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Screenshot of CINEMA 4D Release 12 running under Windows 7
|Developer(s)||MAXON Computer GmbH|
R18 / September 1, 2016
|Operating system||AmigaOS, OS X, Microsoft Windows|
|Type||3D computer graphics|
CINEMA 4D is a 3D modeling, animation and rendering application developed by MAXON Computer GmbH in Germany. It is capable of procedural and polygonal/subd modeling, animating, lighting, texturing, rendering, and common features found in 3D modelling applications.
Four variants are currently available from MAXON: a core CINEMA 4D 'Prime' application, a 'Broadcast' version with additional motion-graphics features, 'Visualize' which adds functions for architectural design and 'Studio', which includes all modules.
2014 saw the release of a 5th variant, "Lite", which comes packaged with Adobe After Effects Creative Cloud 2014, and acts as an introductory version, with many features withheld. This is part of a new partnership between the two companies, where a new, MAXON produced plug-in called CINEWARE, allows any variant to create a seamless workflow with After Effects. The "Lite" variant is dependent on After Effects CC, needing the latter application running to launch, and is only sold as a package component included with AE CC 2014 through Adobe.
Initially, CINEMA 4D was developed for Amiga computers in the early 1990s, and the first three versions of the program were available exclusively for that platform. With v4, however, MAXON began to develop the program for Windows and Macintosh computers as well, citing the wish to reach a wider audience and the growing instability of the Amiga market following Commodore's bankruptcy.
Up until Release 11.5, Cinema 4D had a modular approach to the application, with the ability to expand upon the core application with various modules. This ended with Release 12, though the functionality of these modules remains in the various flavors of Cinema 4D (Prime, Broadcast, Visualize, Studio) The old modules were:
- Advanced Render (global illumination/HDRI, caustics, ambient occlusion and sky simulation)
- BodyPaint 3D (direct painting on UVW meshes; now included in the core. In essence Cinema 4D Core/Prime and the BodyPaint 3D products are identical. The only difference between the two is the splash screen that is shown at startup and the default user interface.)
- Dynamics (for simulating soft body and rigid body dynamics)
- Hair (simulates hair, fur, grass, etc.)
- MOCCA (character animation and cloth simulation)
- MoGraph (Motion Graphics procedural modelling and animation toolset)
- NET Render (to render animations over a TCP/IP network in render farms)
- PyroCluster (simulation of smoke and fire effects)
- With CINEMA 4D R10, the module PyroCluster became integrated in the Advanced Render module
- Sketch & Toon (tools for cel shading, cartoons and technical drawings)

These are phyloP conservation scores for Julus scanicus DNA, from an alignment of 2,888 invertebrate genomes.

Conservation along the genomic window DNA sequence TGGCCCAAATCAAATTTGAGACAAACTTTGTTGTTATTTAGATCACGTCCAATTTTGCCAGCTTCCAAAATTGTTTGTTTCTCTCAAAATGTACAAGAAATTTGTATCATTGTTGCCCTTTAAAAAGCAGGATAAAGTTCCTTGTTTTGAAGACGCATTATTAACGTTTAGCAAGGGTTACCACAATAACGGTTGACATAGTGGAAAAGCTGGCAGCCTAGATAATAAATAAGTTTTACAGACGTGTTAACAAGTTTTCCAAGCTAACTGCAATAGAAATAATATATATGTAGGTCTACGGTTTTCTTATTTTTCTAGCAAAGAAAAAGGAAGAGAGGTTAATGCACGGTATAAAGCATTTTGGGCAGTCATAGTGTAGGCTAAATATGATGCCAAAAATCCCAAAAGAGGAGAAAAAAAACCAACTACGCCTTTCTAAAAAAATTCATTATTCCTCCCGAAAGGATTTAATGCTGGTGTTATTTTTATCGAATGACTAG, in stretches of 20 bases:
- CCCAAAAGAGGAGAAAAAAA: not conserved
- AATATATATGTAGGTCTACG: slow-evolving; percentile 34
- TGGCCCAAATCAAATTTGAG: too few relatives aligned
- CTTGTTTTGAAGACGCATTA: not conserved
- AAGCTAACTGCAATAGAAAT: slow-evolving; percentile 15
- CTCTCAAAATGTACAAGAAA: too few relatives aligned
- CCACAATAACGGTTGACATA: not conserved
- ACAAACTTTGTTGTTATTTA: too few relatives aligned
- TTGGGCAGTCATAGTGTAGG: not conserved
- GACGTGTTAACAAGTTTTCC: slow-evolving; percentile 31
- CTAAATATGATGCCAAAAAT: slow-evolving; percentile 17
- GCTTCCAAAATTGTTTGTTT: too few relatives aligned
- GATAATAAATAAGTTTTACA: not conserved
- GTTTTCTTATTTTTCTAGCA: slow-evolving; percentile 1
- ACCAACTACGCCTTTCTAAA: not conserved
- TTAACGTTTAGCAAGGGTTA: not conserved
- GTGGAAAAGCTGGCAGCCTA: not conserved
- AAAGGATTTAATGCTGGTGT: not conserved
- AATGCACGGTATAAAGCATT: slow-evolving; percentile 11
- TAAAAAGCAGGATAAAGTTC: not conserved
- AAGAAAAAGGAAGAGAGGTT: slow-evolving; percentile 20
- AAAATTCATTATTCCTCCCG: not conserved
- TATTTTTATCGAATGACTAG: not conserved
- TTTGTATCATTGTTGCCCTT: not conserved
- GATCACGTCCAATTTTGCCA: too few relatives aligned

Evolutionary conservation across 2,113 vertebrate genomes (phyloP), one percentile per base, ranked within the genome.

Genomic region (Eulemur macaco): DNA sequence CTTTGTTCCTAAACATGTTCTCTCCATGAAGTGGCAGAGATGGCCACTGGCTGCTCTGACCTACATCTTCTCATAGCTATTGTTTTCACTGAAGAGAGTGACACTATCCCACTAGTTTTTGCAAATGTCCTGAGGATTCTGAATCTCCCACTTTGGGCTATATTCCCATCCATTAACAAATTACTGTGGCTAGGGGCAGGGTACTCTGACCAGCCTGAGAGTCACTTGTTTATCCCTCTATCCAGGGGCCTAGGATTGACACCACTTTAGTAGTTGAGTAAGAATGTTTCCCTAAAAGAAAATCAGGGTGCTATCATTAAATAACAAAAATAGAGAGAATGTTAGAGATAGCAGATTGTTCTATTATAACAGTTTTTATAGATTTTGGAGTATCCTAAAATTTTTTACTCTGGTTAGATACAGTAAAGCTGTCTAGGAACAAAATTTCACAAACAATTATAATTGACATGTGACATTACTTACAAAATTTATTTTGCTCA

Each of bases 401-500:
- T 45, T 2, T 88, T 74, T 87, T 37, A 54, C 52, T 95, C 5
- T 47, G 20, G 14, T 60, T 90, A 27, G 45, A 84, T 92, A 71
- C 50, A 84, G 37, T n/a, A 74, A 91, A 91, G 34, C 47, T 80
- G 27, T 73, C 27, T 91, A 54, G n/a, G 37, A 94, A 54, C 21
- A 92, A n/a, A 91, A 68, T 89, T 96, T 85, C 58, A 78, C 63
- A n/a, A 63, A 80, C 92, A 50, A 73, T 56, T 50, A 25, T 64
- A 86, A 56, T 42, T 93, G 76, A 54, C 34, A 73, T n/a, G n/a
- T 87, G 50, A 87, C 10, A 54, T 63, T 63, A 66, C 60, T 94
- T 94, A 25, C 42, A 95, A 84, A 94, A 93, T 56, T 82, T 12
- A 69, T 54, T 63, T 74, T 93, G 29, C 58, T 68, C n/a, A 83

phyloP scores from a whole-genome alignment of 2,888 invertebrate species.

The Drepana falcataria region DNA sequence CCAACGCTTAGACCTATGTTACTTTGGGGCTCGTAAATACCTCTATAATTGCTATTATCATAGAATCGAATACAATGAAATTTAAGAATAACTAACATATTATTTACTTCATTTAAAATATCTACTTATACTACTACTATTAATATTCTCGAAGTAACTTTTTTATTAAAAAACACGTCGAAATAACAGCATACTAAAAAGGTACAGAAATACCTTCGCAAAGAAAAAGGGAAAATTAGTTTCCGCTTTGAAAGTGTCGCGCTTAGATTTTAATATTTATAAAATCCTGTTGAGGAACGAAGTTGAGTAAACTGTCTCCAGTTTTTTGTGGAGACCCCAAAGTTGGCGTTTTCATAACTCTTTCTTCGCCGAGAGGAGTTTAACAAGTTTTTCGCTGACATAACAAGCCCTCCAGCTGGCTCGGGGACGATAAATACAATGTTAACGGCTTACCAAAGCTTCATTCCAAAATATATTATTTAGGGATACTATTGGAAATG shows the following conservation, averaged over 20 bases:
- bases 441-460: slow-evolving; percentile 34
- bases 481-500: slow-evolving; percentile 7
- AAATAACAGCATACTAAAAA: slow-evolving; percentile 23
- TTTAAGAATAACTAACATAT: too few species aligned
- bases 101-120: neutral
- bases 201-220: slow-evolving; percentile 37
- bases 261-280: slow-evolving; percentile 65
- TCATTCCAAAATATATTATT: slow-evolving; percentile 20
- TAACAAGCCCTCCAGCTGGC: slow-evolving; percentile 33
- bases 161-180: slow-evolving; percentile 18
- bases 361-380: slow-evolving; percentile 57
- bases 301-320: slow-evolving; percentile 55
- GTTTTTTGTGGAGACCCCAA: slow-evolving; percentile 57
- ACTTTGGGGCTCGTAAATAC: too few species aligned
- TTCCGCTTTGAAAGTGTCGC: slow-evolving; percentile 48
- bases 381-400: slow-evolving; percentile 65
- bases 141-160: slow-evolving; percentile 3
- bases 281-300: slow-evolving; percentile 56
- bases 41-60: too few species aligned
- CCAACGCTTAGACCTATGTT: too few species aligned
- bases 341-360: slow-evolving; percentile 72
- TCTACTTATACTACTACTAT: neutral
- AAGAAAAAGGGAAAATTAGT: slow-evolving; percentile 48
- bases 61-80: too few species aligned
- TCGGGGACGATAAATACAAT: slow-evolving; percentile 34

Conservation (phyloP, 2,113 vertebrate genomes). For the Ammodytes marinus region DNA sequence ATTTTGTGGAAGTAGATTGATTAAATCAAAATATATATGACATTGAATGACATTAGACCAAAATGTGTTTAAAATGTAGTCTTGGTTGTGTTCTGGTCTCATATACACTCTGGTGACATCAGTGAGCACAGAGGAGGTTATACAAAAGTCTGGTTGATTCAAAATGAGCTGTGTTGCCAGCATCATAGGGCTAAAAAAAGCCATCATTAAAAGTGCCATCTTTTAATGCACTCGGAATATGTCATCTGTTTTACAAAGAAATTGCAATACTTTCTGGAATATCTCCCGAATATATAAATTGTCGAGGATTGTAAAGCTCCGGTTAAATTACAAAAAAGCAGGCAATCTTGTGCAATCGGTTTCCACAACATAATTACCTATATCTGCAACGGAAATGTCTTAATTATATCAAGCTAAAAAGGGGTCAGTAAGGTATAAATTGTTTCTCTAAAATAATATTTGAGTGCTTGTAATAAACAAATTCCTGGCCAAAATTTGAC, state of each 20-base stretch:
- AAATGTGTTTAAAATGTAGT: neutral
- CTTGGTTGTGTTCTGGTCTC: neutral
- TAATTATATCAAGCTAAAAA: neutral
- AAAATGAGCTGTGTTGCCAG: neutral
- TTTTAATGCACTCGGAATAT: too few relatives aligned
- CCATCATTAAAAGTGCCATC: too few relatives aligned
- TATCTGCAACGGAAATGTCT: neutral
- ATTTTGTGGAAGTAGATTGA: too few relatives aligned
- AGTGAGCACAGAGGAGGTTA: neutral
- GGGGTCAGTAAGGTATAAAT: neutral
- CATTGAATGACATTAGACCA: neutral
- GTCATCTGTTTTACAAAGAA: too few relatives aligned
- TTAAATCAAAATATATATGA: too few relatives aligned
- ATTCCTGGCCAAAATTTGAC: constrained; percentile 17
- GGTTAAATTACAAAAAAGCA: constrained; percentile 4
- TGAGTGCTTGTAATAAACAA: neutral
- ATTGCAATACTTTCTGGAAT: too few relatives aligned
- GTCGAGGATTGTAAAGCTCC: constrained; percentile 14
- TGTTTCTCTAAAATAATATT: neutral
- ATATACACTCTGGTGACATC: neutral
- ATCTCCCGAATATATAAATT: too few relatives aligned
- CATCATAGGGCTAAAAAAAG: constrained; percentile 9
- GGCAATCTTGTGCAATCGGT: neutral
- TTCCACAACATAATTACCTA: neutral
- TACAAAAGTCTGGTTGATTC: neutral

- Thinking Particles (enhanced particle system based on nodes)
- Xpresso (is not and never has been a module, it is a core functionality)
As of Release 13, Cinema 4D comes in four components:
- Prime (the core application)
- Broadcast (adds MoGraph2)
- Visualize (adds Virtual Walkthrough, Advanced Render, Sky, Sketch and Toon, data exchange, camera matching)
- Studio (the complete package)
For a full comparison of the various components of Cinema 4D, go to the Maxon Product Comparison page
Additional rendering engines
As of 2014[update], these alternative rendering engines and connections are currently available as plug-ins for CINEMA 4D:
- finalRender stage 2.0 SP4 from Cebas Computer GmbH
- FurryBall GPU renderer
- FryRender from RandomControl
- Indigo Renderer, unbiased photorealistic renderer
- Krakatoa from Thinkbox Software
- Maxwell Render from Next Limit Technologies
- mental ray & iray from at² GmbH
- Octane Render, unbiased GPU-accelerated renderer from oToy
- Pixar Renderman Connection Cineman from MAXON Computer GmbH
- V-ray (Vray4C4D)
- Corona Renderer
- Arnold Renderer (C4DtoA)
Use in industry
A number of films and related works have been modeled and rendered in CINEMA 4D, including
- The Girl with the Dragon Tattoo
- The Ship-boys of Bontekoe
- The Golden Compass
- Surf's Up
- We Are the Strange
- Spider-Man 3
- Monster House
- War of the Worlds
- Chronicles of Narnia
- Prehistoric Park
- Van Helsing
- Bernd das Brot
- The Polar Express
- TV Patrol (logo and in-newscasting props)
- King Arthur
- June 17, 1953, State of Emergency
- Open Season 
- He Was a Quiet Man
- Tron: Legacy
- Roger Waters: The Wall Live tour projections (some of them) 
- Iron Man 3
- Pacific Rim 
- Dick Figures: The Movie (Paris Pursuit sequence and Crookygrin's plane, CG animation by Joel Moser)
- The Nut Job
- "Eurovision Song Contest and Junior Eurovision Song Contest"" Graphics
- Where the Dead Go to Die
Also video game characters have been used for animating and modeling.
- Lightwave 3D
- Electric Image Animation System
- Autodesk Maya
- Autodesk 3ds Max
- "MAXON ANNOUNCES IMMEDIATE AVAILABILITY OF CINEMA 4D RELEASE 18". MAXON. 2016-09-01.
- "IM Innovations". IM Innovations. Retrieved 2016-04-10.
- "Archived copy". Archived from the original on September 29, 2011. Retrieved September 22, 2014.
- "Archived copy". Archived from the original on March 21, 2013. Retrieved September 27, 2013.
- "Archived copy". Archived from the original on April 5, 2011. Retrieved April 16, 2011.
- "City Kit - Greyscalegorilla Store". Greyscalegorilla.com. Retrieved 2016-04-10.
- "Siggraph 2013 Rewind: Imaginary Forces on Vimeo". Vimeo.com. 2013-08-12. Retrieved 2016-04-10.
- (English) MAXON English page
- PolyTrans-for-Cinema-4D - MAXON's 3D CAD & DCC conversion technology provider since 1998.
- Largest English community